JOINT STATEMENT ON THE SEMIRARA COAL MINE TRAGEDY
Issued by the Antique Diocesan Social Action Center
and NASSA/Caritas Philippines
27 July 2015, San Jose de Buenavista, Antique
At the dawn of 17 July 2015, the north wall of the Panian open pit of the coal mine in Semirara, Caluya, Antique collapsed. Nine miners died. Twenty-nine months ago on 13 February 2013, the same mine pit claimed ten lives.
St. Anthony’s College, the Antique Diocesan Social Action Center, DYKA and Spirit FM condole with the families of the victims of this disaster. Indeed, it is difficult to fathom what pain grows in the hearts of those orphaned. We offer our prayers for those departed and the ones they left, hoping that it is God Himself that will comfort them in their great sorrow.
We strongly reiterate our call for the complete closure of the Semirara coal mines and for the prohibition of mining anywhere else in Antique. We make this call fully cognizant of the fact that many power plants in the Philippines are dependent on Semirara for its fuel and that the mining operator is likewise an employer of thousands. We are also fully cognizant of the fact that industrialization depends much on resources we excavate from the belly of the Earth.
There is an urgent crisis we have to avert – global warming. Global warming is a real environmental phenomenon that is melting our globe’s polar ice caps, raising our sea levels, drastically changing our weather conditions, and reducing our freshwater resources. The Philippines is no. 8 among countries that are most affected by raising sea levels due to global warming. Within the next 50 – 100 years, 6,205,000 Filipinos will lose their habitable lands to water if global warming is not reduced. The Philippines is no. 1 among those adversely affected by drastic weather and climate changes. We have witnessed Frank and Yolanda very recently.
Global warming is largely caused by carbon dioxide and methane emissions. At one end, the use of fossil fuel (coal, oil, gas) and cement production increases the concentration of CO2 in the air. On the other end, rapid deforestation is diminishing the Earth’s capacity to absorb carbon. While CO2 is the breathable air of plants, we have deforested the Earth faster than we could replenish it, making deforestation the second leading cause of global warming.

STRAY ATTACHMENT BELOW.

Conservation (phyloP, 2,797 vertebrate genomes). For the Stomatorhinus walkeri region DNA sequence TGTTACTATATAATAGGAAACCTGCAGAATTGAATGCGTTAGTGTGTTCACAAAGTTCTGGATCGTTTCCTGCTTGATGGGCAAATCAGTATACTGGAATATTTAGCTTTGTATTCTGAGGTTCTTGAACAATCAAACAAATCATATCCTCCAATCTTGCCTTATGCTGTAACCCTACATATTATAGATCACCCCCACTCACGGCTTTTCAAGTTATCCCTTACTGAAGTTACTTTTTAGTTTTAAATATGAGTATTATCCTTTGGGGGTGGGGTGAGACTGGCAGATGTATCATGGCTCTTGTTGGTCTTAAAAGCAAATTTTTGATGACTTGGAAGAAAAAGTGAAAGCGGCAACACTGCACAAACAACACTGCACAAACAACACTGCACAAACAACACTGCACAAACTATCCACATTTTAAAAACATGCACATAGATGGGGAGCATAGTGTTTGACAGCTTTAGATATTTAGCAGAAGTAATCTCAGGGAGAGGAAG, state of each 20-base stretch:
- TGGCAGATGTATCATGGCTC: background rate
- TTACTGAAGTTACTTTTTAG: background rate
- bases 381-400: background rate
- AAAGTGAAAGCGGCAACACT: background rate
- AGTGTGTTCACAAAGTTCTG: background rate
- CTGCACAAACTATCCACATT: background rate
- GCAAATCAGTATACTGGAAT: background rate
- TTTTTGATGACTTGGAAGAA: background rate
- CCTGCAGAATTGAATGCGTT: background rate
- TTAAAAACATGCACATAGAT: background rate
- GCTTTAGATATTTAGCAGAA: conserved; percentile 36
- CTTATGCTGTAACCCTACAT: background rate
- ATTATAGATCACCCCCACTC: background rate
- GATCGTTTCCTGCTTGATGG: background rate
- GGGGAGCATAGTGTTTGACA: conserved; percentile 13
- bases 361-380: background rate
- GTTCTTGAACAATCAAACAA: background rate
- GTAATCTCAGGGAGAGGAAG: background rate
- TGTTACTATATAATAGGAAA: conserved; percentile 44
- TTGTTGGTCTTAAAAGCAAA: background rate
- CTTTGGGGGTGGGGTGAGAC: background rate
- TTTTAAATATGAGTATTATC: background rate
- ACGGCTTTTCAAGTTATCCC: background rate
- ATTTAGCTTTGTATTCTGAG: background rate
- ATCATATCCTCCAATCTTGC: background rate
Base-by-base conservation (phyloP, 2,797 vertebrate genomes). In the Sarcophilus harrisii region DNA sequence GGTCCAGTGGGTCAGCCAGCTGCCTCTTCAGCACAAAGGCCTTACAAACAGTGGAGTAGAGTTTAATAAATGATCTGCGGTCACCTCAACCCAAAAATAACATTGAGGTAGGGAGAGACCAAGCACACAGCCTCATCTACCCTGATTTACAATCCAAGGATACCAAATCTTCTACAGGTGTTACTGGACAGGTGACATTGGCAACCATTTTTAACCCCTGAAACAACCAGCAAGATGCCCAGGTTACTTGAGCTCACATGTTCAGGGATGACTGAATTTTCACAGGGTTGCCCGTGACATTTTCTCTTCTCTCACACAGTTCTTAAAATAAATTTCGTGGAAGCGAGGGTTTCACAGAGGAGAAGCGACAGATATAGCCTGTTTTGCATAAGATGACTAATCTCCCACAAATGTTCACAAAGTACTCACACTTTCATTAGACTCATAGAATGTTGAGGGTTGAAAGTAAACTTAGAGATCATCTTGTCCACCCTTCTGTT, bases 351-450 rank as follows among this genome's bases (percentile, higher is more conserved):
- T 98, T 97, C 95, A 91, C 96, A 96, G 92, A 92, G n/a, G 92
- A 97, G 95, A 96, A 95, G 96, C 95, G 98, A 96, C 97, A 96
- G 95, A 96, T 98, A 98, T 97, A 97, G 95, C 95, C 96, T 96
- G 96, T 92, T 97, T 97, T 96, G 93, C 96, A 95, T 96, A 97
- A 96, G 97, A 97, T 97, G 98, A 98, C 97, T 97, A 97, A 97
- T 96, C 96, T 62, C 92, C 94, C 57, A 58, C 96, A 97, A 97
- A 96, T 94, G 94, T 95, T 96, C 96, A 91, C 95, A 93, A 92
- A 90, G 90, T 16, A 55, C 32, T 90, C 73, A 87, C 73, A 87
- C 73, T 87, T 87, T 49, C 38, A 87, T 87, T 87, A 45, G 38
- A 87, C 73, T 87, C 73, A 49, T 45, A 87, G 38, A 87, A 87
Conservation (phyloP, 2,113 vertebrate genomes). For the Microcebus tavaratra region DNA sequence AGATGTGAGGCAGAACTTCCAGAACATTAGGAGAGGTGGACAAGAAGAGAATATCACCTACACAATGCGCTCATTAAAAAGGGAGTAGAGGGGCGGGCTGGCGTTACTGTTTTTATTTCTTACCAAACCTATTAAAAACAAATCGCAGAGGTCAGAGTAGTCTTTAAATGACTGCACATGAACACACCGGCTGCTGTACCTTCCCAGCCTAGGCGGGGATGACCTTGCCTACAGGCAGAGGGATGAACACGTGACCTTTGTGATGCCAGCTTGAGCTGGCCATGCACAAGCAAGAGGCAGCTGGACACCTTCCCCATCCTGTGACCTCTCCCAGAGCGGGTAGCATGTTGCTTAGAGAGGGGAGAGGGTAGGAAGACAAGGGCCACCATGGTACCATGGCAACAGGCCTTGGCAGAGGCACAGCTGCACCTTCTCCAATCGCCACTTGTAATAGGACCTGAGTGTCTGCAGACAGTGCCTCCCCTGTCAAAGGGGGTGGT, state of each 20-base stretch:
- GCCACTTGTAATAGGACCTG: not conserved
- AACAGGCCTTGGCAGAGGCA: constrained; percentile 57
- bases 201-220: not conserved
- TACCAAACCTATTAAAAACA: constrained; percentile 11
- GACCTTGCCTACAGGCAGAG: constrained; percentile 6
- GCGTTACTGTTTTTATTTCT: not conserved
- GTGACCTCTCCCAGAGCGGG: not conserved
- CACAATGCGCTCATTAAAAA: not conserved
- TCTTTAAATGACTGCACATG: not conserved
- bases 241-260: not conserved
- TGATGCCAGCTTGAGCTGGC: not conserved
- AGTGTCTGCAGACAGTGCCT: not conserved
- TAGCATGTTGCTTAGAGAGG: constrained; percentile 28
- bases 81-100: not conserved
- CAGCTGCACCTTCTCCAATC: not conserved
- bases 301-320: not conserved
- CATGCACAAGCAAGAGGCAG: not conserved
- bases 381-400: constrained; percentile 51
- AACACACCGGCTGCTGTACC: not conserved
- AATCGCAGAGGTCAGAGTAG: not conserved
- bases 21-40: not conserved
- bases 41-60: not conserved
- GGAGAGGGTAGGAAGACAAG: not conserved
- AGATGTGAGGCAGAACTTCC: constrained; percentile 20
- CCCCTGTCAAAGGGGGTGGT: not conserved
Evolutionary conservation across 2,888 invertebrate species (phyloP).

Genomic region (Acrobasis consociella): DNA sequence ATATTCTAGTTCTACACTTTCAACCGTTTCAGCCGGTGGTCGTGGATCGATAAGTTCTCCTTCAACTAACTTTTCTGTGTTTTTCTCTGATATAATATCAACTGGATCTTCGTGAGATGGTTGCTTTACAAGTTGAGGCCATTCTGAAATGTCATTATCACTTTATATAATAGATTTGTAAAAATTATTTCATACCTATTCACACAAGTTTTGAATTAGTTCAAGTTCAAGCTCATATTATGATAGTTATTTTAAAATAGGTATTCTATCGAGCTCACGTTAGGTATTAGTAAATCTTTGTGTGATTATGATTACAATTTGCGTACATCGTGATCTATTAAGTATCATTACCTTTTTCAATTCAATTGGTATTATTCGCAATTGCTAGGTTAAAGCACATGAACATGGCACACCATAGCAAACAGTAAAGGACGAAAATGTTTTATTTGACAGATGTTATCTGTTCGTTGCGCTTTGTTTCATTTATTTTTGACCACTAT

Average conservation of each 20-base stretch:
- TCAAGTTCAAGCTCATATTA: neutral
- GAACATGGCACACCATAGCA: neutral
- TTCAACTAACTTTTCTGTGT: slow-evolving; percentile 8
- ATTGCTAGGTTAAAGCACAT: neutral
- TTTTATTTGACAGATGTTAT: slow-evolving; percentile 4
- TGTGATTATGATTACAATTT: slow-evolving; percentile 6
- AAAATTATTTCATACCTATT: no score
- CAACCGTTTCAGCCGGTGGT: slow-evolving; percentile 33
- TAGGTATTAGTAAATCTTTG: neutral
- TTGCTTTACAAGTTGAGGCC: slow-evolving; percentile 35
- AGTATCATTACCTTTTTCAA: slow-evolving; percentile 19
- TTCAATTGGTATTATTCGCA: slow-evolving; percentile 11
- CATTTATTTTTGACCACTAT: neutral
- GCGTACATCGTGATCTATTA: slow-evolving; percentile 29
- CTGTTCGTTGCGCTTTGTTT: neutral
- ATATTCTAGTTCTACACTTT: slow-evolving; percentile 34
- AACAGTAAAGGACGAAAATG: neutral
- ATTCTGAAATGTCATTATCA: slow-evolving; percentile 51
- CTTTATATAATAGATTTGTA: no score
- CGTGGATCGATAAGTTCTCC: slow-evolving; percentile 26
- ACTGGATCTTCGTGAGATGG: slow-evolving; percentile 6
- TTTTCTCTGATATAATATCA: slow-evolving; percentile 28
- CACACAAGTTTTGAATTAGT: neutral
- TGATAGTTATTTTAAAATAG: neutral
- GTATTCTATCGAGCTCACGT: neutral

Of the fossil fuels, coal is the most dangerous insofar as global warming is concerned. In 2013 alone, Semirara mines, or Antique for that matter accounts for 7.5 of the 7.8 million metric tons of coal produced locally. Ironically, in 2008, the Department of Energy expanded the mine’s coal operating contract by another 15 years up to 2027. In 2009 it expanded the coverage of the coal operating contract from the original 5,500 hectares in Semirara to 12,700 hectares including 3,000 in Caluya, and 4,200 on Sibay Island.
From 2009 to 2014 alone, coal mining in Semirara has destroyed over 83.92 hectares of 31-species mangrove areas and more than two kilometers to sea of coral reefs. It has introduced toxicity to the surrounding waters and destroyed a rich fishing ground shared by Antique, Romblon, Mindoro and Palawan. It demolished a thriving organic and sustainable aquaculture that benefits at least 30% of the adult population and brings in at least P400 million to the municipal economy.
Unong pit, a Semirara mining area abandoned after its resources were depleted is now underwater. The 400-hectare Panian Pit is walking towards this watery death as well. Even as Panian is being dug to Hades, a new pit is also being dug at Himalian, and is expected to destroy 620 hectares of ecosystem.
Creating safer conditions for miners as is called for by others is no longer a moral option when mining itself has become an act of social injustice and environmental destruction. Such measures only serve to mask socio-environmental ills festering in communities where the common population has been emasculated by corruption, partisan politics, poverty, lack of education and lack of moral leadership.
A number of provinces hosting coal powered plants in the Philippines have stood firm in rejecting the use of coal to supply power to areas in the Philippines. They have realized that despite the claimed benefits of these plants, the disaster these plants create will be of far greater consequence to a greater number of persons and families. We stand in solidarity with these provinces and unite our voices with theirs as we call for the halt of closure of coal mines and coal powered plants in the country.